The size of the gap between r and g… can contribute to explaining why wealth inequality was so extreme and persistent in pretty much every society up until World War I…. [But] I do not view r>g as the only or even the primary tool for considering changes in income and wealth in the 20th century, or for forecasting the path of inequality in the 21st century. Institutional changes and political shocks… played a major role in the past, and… will… in the future…. It is obvious that this rise in labor income inequality in recent decades has little to do with r-g….

A higher r-g gap will tend to greatly amplify the steady-state inequality of a wealth distribution that arises out of a given mixture of shocks…. Relatively small changes in r–g can generate large changes in steady-state wealth inequality…. Available micro-level evidence on wealth dynamics confirm that the high gap between r and g is one of the central reasons why wealth concentration was so high during the 18th-19th centuries and up until World War I….

The theory of capital taxation that I present in Capital in the 21st Century is largely based upon joint work with Emmanuel Saez…. We develop a model where inequality is fundamentally two-dimensional: individuals differ both in their labor earning potential and in their inherited wealth…. Optimal tax policy is also two-dimensional: it involves a progressive tax on labor income and a progressive tax on inherited wealth….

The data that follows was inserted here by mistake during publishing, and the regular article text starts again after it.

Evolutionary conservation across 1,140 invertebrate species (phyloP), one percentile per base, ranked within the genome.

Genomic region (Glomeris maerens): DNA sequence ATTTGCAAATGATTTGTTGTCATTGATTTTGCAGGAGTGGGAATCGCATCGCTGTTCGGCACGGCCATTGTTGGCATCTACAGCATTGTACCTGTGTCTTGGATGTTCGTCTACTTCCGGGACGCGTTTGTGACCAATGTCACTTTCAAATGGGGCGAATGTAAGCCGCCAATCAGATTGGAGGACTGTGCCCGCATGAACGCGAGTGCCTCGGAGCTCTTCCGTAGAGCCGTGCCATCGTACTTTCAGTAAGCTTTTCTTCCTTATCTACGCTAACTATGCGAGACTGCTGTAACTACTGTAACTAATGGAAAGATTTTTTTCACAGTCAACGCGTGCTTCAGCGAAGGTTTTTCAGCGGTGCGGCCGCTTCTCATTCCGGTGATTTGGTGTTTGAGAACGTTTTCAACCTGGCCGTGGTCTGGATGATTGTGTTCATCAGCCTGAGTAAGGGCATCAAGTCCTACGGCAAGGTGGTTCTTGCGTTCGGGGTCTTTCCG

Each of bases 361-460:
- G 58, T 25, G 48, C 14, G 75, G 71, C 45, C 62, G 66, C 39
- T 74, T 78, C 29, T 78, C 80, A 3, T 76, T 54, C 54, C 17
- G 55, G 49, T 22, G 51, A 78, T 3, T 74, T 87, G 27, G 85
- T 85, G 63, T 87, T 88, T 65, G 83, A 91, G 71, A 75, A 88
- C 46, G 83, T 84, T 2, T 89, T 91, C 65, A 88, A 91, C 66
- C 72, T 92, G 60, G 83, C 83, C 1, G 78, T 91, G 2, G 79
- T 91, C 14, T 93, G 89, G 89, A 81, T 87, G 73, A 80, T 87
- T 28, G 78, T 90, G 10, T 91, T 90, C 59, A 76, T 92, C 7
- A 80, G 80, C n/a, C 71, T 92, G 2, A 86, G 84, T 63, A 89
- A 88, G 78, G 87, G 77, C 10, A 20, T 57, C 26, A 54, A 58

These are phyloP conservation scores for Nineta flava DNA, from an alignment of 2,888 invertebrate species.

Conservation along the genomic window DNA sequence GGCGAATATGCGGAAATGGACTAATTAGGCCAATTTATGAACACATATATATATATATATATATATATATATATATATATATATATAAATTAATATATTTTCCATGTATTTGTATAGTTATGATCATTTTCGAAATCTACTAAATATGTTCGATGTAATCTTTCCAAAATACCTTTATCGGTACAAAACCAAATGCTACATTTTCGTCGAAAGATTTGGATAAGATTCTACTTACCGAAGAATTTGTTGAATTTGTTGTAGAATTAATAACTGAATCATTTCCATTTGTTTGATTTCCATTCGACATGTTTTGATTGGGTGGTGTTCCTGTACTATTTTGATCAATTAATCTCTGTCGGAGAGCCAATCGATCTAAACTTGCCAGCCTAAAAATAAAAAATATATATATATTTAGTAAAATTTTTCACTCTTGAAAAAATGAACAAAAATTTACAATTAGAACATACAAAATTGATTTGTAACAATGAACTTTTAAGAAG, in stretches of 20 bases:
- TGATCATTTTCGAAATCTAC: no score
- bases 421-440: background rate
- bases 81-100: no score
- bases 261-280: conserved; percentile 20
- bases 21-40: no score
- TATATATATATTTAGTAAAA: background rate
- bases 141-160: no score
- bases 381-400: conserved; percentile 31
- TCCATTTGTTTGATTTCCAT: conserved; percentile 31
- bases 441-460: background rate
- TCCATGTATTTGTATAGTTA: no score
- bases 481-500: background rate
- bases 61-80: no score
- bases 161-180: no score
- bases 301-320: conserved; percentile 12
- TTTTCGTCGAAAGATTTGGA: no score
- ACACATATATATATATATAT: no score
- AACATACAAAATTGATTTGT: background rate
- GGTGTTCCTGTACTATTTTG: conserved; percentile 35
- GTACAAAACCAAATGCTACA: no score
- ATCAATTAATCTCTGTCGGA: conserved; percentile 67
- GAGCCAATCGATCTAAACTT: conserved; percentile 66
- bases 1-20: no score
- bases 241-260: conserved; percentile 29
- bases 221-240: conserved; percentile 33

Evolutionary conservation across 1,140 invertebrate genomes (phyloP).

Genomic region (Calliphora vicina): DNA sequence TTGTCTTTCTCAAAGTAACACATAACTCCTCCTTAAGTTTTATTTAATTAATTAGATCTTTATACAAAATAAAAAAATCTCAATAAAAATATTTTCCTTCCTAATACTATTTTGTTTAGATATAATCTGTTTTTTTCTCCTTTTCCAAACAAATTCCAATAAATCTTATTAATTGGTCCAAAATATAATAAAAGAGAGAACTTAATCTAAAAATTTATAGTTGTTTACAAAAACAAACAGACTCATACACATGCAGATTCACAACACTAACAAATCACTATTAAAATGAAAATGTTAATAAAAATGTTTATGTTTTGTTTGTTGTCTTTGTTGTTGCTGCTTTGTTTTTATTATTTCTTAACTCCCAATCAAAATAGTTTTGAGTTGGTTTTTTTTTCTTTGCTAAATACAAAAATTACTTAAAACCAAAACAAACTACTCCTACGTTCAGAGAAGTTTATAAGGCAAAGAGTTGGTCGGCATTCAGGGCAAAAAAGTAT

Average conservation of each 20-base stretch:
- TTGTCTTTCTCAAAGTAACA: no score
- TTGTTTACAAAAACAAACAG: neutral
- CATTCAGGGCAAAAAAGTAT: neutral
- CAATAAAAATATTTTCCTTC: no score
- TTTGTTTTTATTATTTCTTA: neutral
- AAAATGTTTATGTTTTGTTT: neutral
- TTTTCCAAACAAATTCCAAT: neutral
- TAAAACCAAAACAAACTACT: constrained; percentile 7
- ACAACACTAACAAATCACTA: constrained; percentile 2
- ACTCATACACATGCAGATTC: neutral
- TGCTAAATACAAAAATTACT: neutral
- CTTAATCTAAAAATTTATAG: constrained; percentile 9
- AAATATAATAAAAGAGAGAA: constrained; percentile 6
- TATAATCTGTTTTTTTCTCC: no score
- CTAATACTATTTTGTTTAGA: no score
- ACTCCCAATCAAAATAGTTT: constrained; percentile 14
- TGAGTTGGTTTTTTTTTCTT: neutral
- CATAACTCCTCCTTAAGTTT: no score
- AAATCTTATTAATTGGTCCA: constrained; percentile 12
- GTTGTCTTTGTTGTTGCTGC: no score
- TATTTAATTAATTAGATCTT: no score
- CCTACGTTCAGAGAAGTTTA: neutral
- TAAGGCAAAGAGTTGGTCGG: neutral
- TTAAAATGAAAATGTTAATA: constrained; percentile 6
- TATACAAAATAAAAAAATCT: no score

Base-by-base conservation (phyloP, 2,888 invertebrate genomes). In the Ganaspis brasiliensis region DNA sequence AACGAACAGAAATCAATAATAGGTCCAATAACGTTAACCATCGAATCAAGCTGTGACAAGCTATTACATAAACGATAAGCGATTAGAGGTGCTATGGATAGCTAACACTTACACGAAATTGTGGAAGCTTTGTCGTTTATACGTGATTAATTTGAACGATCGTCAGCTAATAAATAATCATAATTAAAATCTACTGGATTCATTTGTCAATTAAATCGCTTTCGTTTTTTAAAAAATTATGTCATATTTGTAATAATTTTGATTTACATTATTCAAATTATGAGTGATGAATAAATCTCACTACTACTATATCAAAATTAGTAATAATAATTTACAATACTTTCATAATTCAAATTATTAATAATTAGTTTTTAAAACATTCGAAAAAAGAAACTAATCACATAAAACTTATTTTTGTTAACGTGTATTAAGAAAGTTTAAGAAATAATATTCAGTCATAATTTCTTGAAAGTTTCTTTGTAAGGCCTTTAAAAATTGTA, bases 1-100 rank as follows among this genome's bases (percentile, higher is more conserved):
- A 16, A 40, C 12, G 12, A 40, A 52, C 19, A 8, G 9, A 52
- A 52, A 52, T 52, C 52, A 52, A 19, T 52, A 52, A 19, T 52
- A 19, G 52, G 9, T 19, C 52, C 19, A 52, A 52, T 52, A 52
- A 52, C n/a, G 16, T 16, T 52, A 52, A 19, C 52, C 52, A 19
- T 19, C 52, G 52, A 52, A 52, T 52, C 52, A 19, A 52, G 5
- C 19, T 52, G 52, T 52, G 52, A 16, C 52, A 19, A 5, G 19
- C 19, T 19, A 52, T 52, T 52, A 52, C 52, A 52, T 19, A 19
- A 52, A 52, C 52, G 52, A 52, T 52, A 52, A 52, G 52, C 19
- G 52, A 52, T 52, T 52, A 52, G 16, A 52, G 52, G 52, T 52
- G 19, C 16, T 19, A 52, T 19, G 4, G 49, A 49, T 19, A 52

In my book, I propose a simple rule-of-thumb to think about optimal annual tax rates on wealth and property. Namely, one should adapt the tax rates to the observed speed at which the different wealth groups are rising over time…. If top wealth holders are rising at 6-7% per year in real terms (as compared to 1-2% per year for average wealth)… and if one aims to stabilize the level of wealth concentration, then one might need to apply top wealth tax rates as large as 5% per year…. Indeed that there is substantial uncertainty about how far income and wealth inequality might rise in the 21st century, and that we need more financial transparency and better information about income and wealth dynamics…. The progressive consumption tax… is in my view a highly imperfect substitute…. Meritocratic values imply that one might want to tax inherited wealth more than self-made wealth, which is impossible to do with a consumption tax alone. Next, and most importantly, the very notion of consumption is not very well defined for top wealth holders….